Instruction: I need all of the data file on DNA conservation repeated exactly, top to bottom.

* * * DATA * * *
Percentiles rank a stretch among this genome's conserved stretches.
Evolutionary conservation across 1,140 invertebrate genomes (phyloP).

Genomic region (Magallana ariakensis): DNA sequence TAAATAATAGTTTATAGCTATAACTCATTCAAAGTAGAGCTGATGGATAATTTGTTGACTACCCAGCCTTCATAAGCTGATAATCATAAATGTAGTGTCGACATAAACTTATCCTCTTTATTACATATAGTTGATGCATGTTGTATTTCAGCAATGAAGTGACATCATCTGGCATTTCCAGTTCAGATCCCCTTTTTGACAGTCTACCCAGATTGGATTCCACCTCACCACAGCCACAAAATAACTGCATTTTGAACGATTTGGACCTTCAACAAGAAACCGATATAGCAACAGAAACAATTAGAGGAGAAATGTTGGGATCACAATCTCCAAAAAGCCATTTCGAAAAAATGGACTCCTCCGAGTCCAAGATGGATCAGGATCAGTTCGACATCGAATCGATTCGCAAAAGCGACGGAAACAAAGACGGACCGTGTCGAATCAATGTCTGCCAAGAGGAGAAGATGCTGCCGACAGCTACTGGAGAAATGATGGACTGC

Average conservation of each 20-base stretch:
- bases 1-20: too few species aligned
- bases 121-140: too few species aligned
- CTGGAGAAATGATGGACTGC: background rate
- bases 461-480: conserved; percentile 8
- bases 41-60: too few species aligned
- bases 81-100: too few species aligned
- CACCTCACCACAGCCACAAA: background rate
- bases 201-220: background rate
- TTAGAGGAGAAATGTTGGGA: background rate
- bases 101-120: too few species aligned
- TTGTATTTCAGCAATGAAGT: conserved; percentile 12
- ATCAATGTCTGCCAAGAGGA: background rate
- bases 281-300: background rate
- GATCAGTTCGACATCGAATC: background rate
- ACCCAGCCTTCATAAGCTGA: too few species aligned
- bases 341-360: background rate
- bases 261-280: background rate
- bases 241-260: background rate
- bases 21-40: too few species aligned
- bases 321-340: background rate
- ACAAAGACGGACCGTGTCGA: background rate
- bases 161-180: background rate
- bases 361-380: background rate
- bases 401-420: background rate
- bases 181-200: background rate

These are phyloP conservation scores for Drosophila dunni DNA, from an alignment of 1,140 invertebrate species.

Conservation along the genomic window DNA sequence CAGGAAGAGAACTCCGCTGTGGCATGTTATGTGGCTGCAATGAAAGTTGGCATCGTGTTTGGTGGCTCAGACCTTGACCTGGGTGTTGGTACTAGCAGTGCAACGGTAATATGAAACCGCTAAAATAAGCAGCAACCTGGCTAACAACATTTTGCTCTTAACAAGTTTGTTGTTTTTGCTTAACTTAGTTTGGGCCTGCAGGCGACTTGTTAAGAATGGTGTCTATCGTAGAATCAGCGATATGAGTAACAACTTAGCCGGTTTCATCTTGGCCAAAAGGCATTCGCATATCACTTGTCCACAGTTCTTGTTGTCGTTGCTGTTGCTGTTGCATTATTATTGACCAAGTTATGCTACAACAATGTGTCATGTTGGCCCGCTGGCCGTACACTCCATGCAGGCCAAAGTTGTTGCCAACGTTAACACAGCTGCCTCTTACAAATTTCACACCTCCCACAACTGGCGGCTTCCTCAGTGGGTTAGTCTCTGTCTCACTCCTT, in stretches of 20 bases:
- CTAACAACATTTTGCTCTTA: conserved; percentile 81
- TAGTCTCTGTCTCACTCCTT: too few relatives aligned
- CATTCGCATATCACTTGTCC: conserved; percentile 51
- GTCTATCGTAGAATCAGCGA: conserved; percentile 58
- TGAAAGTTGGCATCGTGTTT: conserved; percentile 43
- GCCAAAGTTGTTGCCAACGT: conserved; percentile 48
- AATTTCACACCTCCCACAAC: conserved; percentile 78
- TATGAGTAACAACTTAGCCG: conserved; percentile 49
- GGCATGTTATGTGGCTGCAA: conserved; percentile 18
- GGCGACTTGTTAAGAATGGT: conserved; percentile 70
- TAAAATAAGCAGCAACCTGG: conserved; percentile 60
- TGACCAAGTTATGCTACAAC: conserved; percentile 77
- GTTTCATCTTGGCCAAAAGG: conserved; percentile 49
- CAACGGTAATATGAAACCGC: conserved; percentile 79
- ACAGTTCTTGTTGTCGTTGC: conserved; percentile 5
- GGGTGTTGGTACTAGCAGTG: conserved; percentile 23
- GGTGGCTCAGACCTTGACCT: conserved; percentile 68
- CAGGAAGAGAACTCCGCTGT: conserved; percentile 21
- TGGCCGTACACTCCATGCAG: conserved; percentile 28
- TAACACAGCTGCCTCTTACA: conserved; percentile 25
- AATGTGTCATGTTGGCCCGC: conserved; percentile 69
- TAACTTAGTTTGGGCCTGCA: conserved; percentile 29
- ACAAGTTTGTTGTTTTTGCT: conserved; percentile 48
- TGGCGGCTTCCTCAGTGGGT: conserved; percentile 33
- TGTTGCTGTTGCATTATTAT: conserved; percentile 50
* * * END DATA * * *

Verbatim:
Percentiles rank a stretch among this genome's conserved stretches.
Evolutionary conservation across 1,140 invertebrate genomes (phyloP).

Genomic region (Magallana ariakensis): DNA sequence TAAATAATAGTTTATAGCTATAACTCATTCAAAGTAGAGCTGATGGATAATTTGTTGACTACCCAGCCTTCATAAGCTGATAATCATAAATGTAGTGTCGACATAAACTTATCCTCTTTATTACATATAGTTGATGCATGTTGTATTTCAGCAATGAAGTGACATCATCTGGCATTTCCAGTTCAGATCCCCTTTTTGACAGTCTACCCAGATTGGATTCCACCTCACCACAGCCACAAAATAACTGCATTTTGAACGATTTGGACCTTCAACAAGAAACCGATATAGCAACAGAAACAATTAGAGGAGAAATGTTGGGATCACAATCTCCAAAAAGCCATTTCGAAAAAATGGACTCCTCCGAGTCCAAGATGGATCAGGATCAGTTCGACATCGAATCGATTCGCAAAAGCGACGGAAACAAAGACGGACCGTGTCGAATCAATGTCTGCCAAGAGGAGAAGATGCTGCCGACAGCTACTGGAGAAATGATGGACTGC

Average conservation of each 20-base stretch:
- bases 1-20: too few species aligned
- bases 121-140: too few species aligned
- CTGGAGAAATGATGGACTGC: background rate
- bases 461-480: conserved; percentile 8
- bases 41-60: too few species aligned
- bases 81-100: too few species aligned
- CACCTCACCACAGCCACAAA: background rate
- bases 201-220: background rate
- TTAGAGGAGAAATGTTGGGA: background rate
- bases 101-120: too few species aligned
- TTGTATTTCAGCAATGAAGT: conserved; percentile 12
- ATCAATGTCTGCCAAGAGGA: background rate
- bases 281-300: background rate
- GATCAGTTCGACATCGAATC: background rate
- ACCCAGCCTTCATAAGCTGA: too few species aligned
- bases 341-360: background rate
- bases 261-280: background rate
- bases 241-260: background rate
- bases 21-40: too few species aligned
- bases 321-340: background rate
- ACAAAGACGGACCGTGTCGA: background rate
- bases 161-180: background rate
- bases 361-380: background rate
- bases 401-420: background rate
- bases 181-200: background rate

These are phyloP conservation scores for Drosophila dunni DNA, from an alignment of 1,140 invertebrate species.

Conservation along the genomic window DNA sequence CAGGAAGAGAACTCCGCTGTGGCATGTTATGTGGCTGCAATGAAAGTTGGCATCGTGTTTGGTGGCTCAGACCTTGACCTGGGTGTTGGTACTAGCAGTGCAACGGTAATATGAAACCGCTAAAATAAGCAGCAACCTGGCTAACAACATTTTGCTCTTAACAAGTTTGTTGTTTTTGCTTAACTTAGTTTGGGCCTGCAGGCGACTTGTTAAGAATGGTGTCTATCGTAGAATCAGCGATATGAGTAACAACTTAGCCGGTTTCATCTTGGCCAAAAGGCATTCGCATATCACTTGTCCACAGTTCTTGTTGTCGTTGCTGTTGCTGTTGCATTATTATTGACCAAGTTATGCTACAACAATGTGTCATGTTGGCCCGCTGGCCGTACACTCCATGCAGGCCAAAGTTGTTGCCAACGTTAACACAGCTGCCTCTTACAAATTTCACACCTCCCACAACTGGCGGCTTCCTCAGTGGGTTAGTCTCTGTCTCACTCCTT, in stretches of 20 bases:
- CTAACAACATTTTGCTCTTA: conserved; percentile 81
- TAGTCTCTGTCTCACTCCTT: too few relatives aligned
- CATTCGCATATCACTTGTCC: conserved; percentile 51
- GTCTATCGTAGAATCAGCGA: conserved; percentile 58
- TGAAAGTTGGCATCGTGTTT: conserved; percentile 43
- GCCAAAGTTGTTGCCAACGT: conserved; percentile 48
- AATTTCACACCTCCCACAAC: conserved; percentile 78
- TATGAGTAACAACTTAGCCG: conserved; percentile 49
- GGCATGTTATGTGGCTGCAA: conserved; percentile 18
- GGCGACTTGTTAAGAATGGT: conserved; percentile 70
- TAAAATAAGCAGCAACCTGG: conserved; percentile 60
- TGACCAAGTTATGCTACAAC: conserved; percentile 77
- GTTTCATCTTGGCCAAAAGG: conserved; percentile 49
- CAACGGTAATATGAAACCGC: conserved; percentile 79
- ACAGTTCTTGTTGTCGTTGC: conserved; percentile 5
- GGGTGTTGGTACTAGCAGTG: conserved; percentile 23
- GGTGGCTCAGACCTTGACCT: conserved; percentile 68
- CAGGAAGAGAACTCCGCTGT: conserved; percentile 21
- TGGCCGTACACTCCATGCAG: conserved; percentile 28
- TAACACAGCTGCCTCTTACA: conserved; percentile 25
- AATGTGTCATGTTGGCCCGC: conserved; percentile 69
- TAACTTAGTTTGGGCCTGCA: conserved; percentile 29
- ACAAGTTTGTTGTTTTTGCT: conserved; percentile 48
- TGGCGGCTTCCTCAGTGGGT: conserved; percentile 33
- TGTTGCTGTTGCATTATTAT: conserved; percentile 50